Across the great Canadian landscape stretching from the Pacific coastlines of British Columbia to the Maritime Provinces of the Atlantic, there lies an intricate, interwoven pattern of streams and rivers.
To those who first settled these lands, those rivers were the lifeblood of a nation, carrying goods, services and pioneers and paving the way for the birth of the Canadian economy via the fur trade.
Centuries after the fact, one Canadian man seeks to retrace the steps of his ancestors on a 5,073-kilometre, six-month journey spanning six Canadian provinces — by means of paddle and foot.
“I think that it started a number of years ago,” said Michael Hartley on Tuesday, during the first rest stop of his journey in Prince Albert.
“I always wanted to paddle across Canada because my forbearers were fur traders, both on the French Canadian and then on the Scottish side, and it was something that I’ve always wanted to do.”
Hartley began mapping out his journey more than 10 years ago, completing the first leg, from Vancouver to Rocky Mountain House, Alta., before being derailed by unforeseen circumstances.
“In 2006 my son got cancer, so I put this all on hold, and he died in 2007,” Hartley explained.
“In the interim stage, we started a foundation in his name, the Strachan Hartley Legacy Foundation (SHLF).”
The SHLF seeks to provide opportunities for youth through sports and education.
After various other fundraising expeditions undertaken through the SHLF, the time came for Hartley to complete the historical review he began years before; this time with an added source of motivation.
“This year I retired. I’m 65, and it was sort of ‘Well dad, it’s your turn to do a fundraiser, and you’ve always wanted to do this anyway,’ so it’s a combination of things,” Hartley said, noting that his journey, dubbed the “Canadian Odyssey,” has already received about $10,000 in indicated donations.
“I think a lot of people are saying, ‘Well let’s see if this guy is actually going to do this,’” Hartley said.
“I think once people see that actually, this is going to happen, they’ll get behind it.”
By the time he reaches the end of his journey in L’Ilse-aux-Grues, 65 km east of Quebec City, he hopes to have raised between $50,000 - $100,000.
Since departing from Rocky Mountain House on May 13, Hartley has travelled 800 km of waterways, spending his nights camping along the riverbank.
His first urban stop in Prince Albert will be used to rest, replenish his supplies and gather lost intel from an early-trip mishap that led to him losing many of his supplies.
“I was coming out of Rocky. It’s a much narrower river, it’s fast flowing, it’s rated as an intermediate river, and I’m taking a sea kayak, and I was trying to put everything into one type of boat that would satisfy all of my needs, be it a great lake, or a river … and some wheels to get around dams,” Hartley explained.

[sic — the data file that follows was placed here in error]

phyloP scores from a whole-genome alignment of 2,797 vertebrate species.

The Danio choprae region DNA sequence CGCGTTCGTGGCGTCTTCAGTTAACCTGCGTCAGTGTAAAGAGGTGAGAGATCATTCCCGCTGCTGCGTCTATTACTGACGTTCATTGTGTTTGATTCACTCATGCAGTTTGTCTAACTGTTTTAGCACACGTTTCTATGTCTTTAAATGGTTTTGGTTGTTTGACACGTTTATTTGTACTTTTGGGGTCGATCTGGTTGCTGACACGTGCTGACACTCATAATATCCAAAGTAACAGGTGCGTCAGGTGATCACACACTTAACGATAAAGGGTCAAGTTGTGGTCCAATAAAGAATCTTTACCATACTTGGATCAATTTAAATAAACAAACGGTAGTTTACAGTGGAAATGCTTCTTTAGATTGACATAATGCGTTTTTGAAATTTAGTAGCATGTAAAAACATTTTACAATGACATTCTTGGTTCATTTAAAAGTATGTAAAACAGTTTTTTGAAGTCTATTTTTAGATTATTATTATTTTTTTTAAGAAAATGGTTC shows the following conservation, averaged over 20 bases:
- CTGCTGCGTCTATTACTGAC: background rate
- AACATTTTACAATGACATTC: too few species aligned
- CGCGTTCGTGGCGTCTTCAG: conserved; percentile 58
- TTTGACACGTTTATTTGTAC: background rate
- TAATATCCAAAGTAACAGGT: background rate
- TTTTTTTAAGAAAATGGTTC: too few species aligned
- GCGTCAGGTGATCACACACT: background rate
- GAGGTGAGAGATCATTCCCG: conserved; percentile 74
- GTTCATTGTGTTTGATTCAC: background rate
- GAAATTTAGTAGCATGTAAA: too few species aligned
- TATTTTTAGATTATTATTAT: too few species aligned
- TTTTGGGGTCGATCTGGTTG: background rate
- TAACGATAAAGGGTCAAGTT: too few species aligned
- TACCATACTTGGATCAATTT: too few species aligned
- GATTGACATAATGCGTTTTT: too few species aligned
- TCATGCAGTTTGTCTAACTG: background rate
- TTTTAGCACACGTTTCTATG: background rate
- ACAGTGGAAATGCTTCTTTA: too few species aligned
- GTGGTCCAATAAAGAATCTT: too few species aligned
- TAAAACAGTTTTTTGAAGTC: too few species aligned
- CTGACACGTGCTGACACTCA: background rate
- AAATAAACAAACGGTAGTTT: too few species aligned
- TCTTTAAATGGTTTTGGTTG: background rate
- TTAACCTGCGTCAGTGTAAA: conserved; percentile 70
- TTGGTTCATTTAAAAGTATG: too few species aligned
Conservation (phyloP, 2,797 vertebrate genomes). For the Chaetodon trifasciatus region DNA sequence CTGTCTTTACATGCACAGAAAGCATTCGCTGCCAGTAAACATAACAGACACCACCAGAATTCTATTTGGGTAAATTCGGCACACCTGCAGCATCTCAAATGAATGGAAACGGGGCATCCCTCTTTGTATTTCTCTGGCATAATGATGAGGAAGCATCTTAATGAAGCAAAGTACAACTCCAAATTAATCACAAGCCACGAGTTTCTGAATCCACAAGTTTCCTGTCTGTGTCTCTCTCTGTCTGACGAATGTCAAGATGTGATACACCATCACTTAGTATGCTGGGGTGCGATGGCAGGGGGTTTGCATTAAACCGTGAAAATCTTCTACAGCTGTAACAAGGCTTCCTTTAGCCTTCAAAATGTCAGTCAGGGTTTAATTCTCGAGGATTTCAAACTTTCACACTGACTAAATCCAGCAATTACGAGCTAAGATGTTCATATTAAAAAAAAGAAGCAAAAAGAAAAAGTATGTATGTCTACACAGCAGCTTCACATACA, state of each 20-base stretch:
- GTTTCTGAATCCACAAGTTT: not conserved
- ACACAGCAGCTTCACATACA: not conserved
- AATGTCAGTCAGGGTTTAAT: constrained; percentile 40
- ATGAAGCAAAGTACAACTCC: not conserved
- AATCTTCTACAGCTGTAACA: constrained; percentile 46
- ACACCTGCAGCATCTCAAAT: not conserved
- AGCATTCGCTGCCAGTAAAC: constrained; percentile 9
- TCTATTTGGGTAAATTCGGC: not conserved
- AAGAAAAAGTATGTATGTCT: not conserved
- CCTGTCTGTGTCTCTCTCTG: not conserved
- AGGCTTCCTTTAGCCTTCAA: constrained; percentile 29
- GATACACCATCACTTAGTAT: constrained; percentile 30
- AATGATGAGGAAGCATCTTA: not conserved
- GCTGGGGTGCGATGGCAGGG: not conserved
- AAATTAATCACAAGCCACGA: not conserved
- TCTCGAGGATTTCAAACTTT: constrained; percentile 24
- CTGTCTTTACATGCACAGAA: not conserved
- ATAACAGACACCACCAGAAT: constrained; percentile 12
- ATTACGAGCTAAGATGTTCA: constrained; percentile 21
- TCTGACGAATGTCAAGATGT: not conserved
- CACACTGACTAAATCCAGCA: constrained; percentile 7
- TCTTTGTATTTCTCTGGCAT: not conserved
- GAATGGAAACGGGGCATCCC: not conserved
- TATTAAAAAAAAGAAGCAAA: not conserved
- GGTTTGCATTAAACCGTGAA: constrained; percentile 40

“I was overloaded, and it was really too rough of a river for that kind of overloading. I was trying to brace, and I was just a silly fool.”
Due to the overloading, Hartley’s kayak overturned, sending him and many of his supplies into the river.
“Once I fished myself out of the water and I got over the convulsions, I thought I was going to have a seizure, because I had been in the water for 45 minutes,” he said.
“Then I realized OK, I’m warming up, it’s a nice day, I’m not going to go into hypothermia shock right away.”
Thanks to the GPS tracker he employs for situations such as this, rescue and fire crews from Rocky Mountain House were able to come to his aid.
“They came out and got me out,” Hartley said.
“Even though I was able to salvage the boat, a lot of (my equipment) was torn off the boat.”
The GPS also serves as a live tracker of Hartley’s journey, allowing friends and supporters to track his progress through the foundation’s website, www.shlf.ca.
For now, still under one-fifth of the way through his Canadian Odyssey, Hartley says he’s taking it one leg at a time.
“I try to stay focused, day-to-day, on where am I going,” he said.
“My target was P.A., and now my target is The Pas … I haven’t thought about what it would be like to arrive in Quebec City, (but) I think it would be very special. You know, you work for an end, but I don’t want to just focus on the end yet. It’s just too far away.”
Hartley said he has adopted the mantra of a Vancouver-based SHLF instructor who trains alternative school kids to run marathons.
“He takes them, and gives them some purpose, and what he says, and it applies to my trip, is that a marathon … is 42,000 steps, and it’s one step after another, so you might as well get over it, and just start,” he said.
“I use that as a mantra on the river. When I’m sitting there, and the wind’s in my face, and the rain’s coming at me, and I’m going, ‘geez there’s a lot of quit going on here,’ and then I go, ‘well, it’s 42,000. Just keep going.’”
To track Hartley’s process, or donate to his cause, visit www.shlf.ca.